ESWN’s obsessive hatred of Taiwan got the better of him again today as he posted another abusive article about our democracy here. I’m not going to bother to deconstruct that silly post in its entirety because really, reading ESWN’s yammering on Taiwan’s democracy is a comically painful act, rather like watching a Golden Retriever trying to form complete sentences. I’d just like to point out this little bit of rampant nonsense:

Nevertheless, these other factoids are popping up because the media are chasing after politicians’ family members and pets as if these are matters of public interest or as if they are entertainment celebrities such as Faye Wong, Jay Chou and Jolin Tsai. No, they really are not! While it is boring and much less sexy to talk about platforms and policies, that is actually more relevant and meaningful!

It’s rather hilarious to see a blogger who constantly puts up sex videos and does whole blogposts devoted to Hong Kong actress Gillian Cheong’s nipple, complaining about the low tastes of Taiwanese voters. Let he who is without sin….

ESWN hates Taiwan, but more importantly, he just doesn’t get democracy:

In like manner, I just find the fluctuating fortunes of the mayoral candidates in Taipei and Kaohsiung to be weird and irrational. Why should the numbers bounce on account of the indictment of the President’s wife for embezzlement or the KMT party chairman’s problems with the special funds being allocated partially to pay for the living expenses of his dog? The voters are supposed to be electing the best candidate to serve as the mayors for their respective cities. It is a serious mistake to think that they are voting on the presidency (either the current one or the prospective 2008 one). This is a lesson that I hope that United States and Taiwan can learn now, and that someday mainland China can learn based upon these examples.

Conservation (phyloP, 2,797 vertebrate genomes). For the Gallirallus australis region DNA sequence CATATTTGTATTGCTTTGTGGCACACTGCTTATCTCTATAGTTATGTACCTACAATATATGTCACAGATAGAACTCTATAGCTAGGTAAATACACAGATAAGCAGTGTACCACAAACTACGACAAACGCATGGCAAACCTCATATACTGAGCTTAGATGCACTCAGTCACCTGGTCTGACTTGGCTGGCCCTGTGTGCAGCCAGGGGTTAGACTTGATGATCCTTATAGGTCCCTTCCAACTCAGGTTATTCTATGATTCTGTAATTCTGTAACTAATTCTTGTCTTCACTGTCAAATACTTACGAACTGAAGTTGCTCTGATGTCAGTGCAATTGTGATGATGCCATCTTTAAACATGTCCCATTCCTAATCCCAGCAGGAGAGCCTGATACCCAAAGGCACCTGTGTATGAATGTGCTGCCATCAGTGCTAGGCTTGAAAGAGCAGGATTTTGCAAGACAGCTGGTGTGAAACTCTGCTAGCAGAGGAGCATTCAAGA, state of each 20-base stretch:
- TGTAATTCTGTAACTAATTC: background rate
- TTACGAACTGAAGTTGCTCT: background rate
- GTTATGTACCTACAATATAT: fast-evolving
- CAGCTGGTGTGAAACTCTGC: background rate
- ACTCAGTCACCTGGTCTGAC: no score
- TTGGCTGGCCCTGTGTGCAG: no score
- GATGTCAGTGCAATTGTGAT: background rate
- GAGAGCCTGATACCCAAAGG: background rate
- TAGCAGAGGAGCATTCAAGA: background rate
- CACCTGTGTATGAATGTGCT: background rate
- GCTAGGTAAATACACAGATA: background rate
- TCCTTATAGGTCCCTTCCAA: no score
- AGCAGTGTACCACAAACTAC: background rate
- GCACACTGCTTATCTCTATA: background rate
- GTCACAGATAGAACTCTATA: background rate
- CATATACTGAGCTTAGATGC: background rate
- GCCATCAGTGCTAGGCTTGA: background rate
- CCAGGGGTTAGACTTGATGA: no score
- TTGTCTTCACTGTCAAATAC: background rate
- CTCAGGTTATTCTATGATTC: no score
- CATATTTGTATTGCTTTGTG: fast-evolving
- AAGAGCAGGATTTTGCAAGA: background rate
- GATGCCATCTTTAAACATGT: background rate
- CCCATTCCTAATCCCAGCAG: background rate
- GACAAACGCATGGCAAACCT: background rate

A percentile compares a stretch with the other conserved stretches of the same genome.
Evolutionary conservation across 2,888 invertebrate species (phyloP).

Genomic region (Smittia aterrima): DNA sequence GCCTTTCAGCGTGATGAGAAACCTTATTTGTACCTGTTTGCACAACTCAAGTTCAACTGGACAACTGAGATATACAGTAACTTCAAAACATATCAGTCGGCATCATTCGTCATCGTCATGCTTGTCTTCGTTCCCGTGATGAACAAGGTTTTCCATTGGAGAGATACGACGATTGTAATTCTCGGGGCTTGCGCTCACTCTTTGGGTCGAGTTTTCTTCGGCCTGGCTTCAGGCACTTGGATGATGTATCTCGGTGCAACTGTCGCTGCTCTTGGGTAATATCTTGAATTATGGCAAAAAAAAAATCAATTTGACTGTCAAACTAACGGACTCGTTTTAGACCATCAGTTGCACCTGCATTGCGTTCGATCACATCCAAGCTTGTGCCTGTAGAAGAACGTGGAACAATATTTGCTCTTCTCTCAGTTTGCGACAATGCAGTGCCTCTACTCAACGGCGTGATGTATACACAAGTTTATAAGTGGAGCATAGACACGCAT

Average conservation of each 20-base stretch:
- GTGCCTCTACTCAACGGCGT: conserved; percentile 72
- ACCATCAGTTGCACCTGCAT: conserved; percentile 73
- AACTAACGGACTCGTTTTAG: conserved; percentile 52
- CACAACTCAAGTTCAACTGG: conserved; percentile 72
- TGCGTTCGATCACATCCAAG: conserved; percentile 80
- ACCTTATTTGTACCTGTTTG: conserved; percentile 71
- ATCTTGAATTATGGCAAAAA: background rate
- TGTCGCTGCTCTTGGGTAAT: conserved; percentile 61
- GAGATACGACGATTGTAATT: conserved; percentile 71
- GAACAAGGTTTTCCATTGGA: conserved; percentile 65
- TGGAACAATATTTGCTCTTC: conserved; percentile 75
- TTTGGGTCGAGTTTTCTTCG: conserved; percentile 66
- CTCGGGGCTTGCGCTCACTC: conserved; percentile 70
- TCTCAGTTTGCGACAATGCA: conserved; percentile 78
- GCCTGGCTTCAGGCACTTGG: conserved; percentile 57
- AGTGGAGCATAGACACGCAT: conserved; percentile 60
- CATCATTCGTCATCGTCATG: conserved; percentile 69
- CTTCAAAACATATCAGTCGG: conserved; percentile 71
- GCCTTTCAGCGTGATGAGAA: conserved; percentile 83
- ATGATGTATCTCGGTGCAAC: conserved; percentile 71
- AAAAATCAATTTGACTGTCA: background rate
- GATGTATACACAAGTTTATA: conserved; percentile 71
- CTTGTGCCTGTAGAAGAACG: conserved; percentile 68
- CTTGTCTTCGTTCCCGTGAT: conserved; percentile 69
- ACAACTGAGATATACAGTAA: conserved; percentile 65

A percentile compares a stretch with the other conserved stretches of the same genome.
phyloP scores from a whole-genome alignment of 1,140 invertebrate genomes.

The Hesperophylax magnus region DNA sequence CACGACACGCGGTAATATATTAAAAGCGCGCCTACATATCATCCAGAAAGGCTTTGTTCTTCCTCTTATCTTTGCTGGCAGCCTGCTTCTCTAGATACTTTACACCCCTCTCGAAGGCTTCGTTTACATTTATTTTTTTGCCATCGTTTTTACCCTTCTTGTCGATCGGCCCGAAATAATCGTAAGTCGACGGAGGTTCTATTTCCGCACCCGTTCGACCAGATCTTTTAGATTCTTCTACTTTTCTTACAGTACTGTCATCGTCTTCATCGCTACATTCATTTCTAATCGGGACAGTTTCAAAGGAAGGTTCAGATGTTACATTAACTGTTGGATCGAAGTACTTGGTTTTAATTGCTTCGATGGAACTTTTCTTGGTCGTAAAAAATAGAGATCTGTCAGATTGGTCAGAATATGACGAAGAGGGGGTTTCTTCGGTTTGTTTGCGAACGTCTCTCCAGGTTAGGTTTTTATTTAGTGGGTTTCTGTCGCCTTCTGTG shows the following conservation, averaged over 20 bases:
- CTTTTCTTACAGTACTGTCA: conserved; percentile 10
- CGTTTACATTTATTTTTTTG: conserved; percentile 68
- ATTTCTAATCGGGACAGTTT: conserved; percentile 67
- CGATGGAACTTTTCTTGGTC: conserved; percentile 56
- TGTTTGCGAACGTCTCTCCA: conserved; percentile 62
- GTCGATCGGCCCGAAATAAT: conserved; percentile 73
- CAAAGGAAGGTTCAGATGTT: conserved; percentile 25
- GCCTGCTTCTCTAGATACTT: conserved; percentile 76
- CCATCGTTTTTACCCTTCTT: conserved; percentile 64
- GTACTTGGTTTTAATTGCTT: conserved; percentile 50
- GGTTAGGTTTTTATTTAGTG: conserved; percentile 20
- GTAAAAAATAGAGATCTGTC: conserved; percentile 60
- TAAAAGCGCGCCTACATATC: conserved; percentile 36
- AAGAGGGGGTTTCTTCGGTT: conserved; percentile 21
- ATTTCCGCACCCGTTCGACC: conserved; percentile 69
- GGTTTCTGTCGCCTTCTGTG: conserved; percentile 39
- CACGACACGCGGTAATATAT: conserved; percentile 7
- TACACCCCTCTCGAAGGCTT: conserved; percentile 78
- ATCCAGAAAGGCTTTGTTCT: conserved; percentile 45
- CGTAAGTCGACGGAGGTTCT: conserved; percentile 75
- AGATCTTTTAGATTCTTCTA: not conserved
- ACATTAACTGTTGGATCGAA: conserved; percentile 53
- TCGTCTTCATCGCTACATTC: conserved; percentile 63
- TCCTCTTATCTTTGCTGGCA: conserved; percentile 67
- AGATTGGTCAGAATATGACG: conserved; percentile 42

My dear Roland, governance is about values. The “best” is a value, and values are only defined in reference to other values — there is no objective absolute anywhere out there that we imperfect humans can consult that tells us who the “best” candidate might be — “best” is merely a calculus of values — in this case, voter’s values. Voters take party affiliation — and thus, the behavior of other party members — as an important signal of the probable values of a particular candidate. Taiwan’s voters, who have a far more sophisticated understanding of democracy than ESWN, know this. The reason Roland finds it weird and irrational is that lurking behind ESWN’s view of democracy is the Confucian-cum-technocratic fantasy of value-neutral politics run by administrators who know what’s best for everyone — which is always and everywhere an authoritarian nightmare.

Fortunately Taiwan is slowly leaving that behind. Unfortunately, Chinese culture is filled with commentators like Roland who. just. don’t. get. it. It is this widespread yearning for technocratic control in Chinese culture, not plebian tastes, that is the real threat to the future of Chinese democracy. Cast out the beam in thine own eye, Roland.